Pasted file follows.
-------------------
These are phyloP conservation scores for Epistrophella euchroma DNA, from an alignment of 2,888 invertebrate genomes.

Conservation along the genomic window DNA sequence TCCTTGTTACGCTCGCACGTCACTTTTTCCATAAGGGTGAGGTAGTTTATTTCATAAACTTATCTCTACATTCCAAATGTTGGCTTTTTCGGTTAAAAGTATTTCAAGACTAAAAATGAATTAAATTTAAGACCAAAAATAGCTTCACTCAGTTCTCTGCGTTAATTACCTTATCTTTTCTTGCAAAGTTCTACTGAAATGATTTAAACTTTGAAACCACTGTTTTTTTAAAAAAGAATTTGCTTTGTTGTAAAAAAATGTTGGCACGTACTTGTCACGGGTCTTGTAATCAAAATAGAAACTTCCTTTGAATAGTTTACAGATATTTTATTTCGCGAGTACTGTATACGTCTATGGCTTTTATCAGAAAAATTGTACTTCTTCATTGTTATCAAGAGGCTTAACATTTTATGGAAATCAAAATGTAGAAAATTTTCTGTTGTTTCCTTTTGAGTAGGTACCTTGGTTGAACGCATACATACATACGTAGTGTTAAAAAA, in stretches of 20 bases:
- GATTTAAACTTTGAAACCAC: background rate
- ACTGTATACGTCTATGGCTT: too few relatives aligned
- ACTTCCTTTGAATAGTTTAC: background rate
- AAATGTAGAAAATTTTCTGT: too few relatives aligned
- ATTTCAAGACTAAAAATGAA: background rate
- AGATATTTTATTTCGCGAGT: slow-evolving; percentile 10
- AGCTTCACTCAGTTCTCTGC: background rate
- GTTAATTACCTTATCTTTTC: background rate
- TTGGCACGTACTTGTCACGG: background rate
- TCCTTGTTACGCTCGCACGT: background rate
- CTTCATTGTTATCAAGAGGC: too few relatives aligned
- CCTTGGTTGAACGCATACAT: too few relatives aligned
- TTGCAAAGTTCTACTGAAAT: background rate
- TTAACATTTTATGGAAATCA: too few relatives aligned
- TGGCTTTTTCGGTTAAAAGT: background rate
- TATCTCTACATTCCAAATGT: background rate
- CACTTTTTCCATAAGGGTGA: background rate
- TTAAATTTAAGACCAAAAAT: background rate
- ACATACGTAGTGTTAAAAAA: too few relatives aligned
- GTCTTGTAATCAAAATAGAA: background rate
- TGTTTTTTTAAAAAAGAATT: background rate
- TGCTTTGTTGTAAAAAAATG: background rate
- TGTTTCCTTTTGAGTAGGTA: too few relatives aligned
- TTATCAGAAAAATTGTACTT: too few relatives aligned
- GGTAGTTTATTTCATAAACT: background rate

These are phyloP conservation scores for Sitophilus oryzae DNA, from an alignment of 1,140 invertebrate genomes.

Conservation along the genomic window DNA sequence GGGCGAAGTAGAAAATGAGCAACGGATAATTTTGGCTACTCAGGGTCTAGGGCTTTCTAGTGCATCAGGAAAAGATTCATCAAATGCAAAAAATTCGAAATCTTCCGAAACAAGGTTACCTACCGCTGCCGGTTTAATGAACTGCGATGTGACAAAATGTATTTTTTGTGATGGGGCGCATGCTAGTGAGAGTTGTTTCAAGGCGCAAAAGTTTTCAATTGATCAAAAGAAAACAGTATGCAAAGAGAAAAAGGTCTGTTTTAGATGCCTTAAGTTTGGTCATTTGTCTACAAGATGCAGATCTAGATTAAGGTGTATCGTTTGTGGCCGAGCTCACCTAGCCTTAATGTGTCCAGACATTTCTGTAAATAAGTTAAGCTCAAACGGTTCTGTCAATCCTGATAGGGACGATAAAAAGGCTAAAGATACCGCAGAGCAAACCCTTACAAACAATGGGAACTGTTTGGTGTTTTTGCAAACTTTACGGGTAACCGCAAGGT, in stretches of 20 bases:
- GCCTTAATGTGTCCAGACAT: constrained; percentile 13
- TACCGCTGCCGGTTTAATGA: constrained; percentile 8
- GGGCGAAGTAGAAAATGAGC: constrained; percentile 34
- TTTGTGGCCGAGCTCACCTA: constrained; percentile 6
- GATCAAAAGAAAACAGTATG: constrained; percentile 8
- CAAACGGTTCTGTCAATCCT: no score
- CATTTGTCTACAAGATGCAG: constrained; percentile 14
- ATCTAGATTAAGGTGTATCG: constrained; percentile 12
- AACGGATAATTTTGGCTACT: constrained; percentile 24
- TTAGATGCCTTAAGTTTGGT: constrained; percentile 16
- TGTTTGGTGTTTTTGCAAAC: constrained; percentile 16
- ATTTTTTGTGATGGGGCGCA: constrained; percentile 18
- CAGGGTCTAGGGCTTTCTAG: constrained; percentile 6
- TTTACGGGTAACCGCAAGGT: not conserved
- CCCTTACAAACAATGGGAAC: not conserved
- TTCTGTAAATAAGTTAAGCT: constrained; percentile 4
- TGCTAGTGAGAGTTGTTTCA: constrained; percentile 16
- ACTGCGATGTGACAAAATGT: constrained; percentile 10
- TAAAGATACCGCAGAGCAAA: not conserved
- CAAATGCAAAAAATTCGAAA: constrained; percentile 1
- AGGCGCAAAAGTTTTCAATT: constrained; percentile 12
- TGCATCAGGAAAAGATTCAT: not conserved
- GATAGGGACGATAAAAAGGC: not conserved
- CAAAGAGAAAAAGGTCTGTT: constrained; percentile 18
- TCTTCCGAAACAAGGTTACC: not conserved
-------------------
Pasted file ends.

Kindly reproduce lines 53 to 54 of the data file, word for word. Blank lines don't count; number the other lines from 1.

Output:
- CAAAGAGAAAAAGGTCTGTT: constrained; percentile 18
- TCTTCCGAAACAAGGTTACC: not conserved